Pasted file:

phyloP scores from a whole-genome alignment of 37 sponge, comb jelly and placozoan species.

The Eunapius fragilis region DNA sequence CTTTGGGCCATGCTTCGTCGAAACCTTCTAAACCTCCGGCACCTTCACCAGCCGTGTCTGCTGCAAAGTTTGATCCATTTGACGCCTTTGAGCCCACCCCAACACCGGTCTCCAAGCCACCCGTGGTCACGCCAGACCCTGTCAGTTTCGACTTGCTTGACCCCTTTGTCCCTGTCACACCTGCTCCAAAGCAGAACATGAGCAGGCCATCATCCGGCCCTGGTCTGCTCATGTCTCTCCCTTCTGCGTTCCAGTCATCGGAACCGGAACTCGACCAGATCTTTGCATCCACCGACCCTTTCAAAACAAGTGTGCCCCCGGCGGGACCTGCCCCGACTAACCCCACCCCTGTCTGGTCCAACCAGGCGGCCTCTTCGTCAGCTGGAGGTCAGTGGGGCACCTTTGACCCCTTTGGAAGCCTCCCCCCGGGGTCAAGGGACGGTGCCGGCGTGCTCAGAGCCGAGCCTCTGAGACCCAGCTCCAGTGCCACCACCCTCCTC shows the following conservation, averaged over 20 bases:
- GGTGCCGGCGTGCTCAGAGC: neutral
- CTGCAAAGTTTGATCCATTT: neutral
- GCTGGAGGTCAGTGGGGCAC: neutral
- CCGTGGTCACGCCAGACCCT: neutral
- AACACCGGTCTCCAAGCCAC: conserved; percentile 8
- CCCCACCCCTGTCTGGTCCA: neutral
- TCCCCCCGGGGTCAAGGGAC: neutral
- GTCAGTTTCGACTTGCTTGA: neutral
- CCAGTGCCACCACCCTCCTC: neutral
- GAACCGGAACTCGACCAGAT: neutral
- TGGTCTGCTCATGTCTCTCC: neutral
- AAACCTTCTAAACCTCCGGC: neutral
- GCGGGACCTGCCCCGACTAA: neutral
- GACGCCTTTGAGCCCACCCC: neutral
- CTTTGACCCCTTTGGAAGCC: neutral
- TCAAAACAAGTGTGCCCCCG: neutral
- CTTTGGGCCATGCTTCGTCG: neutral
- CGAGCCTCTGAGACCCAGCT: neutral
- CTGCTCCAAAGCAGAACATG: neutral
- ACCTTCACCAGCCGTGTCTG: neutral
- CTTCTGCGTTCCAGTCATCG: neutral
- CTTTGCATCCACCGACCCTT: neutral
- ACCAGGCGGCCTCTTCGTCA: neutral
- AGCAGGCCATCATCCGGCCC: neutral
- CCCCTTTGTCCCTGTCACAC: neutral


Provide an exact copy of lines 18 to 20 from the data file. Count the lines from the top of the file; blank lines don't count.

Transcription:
- TCAAAACAAGTGTGCCCCCG: neutral
- CTTTGGGCCATGCTTCGTCG: neutral
- CGAGCCTCTGAGACCCAGCT: neutral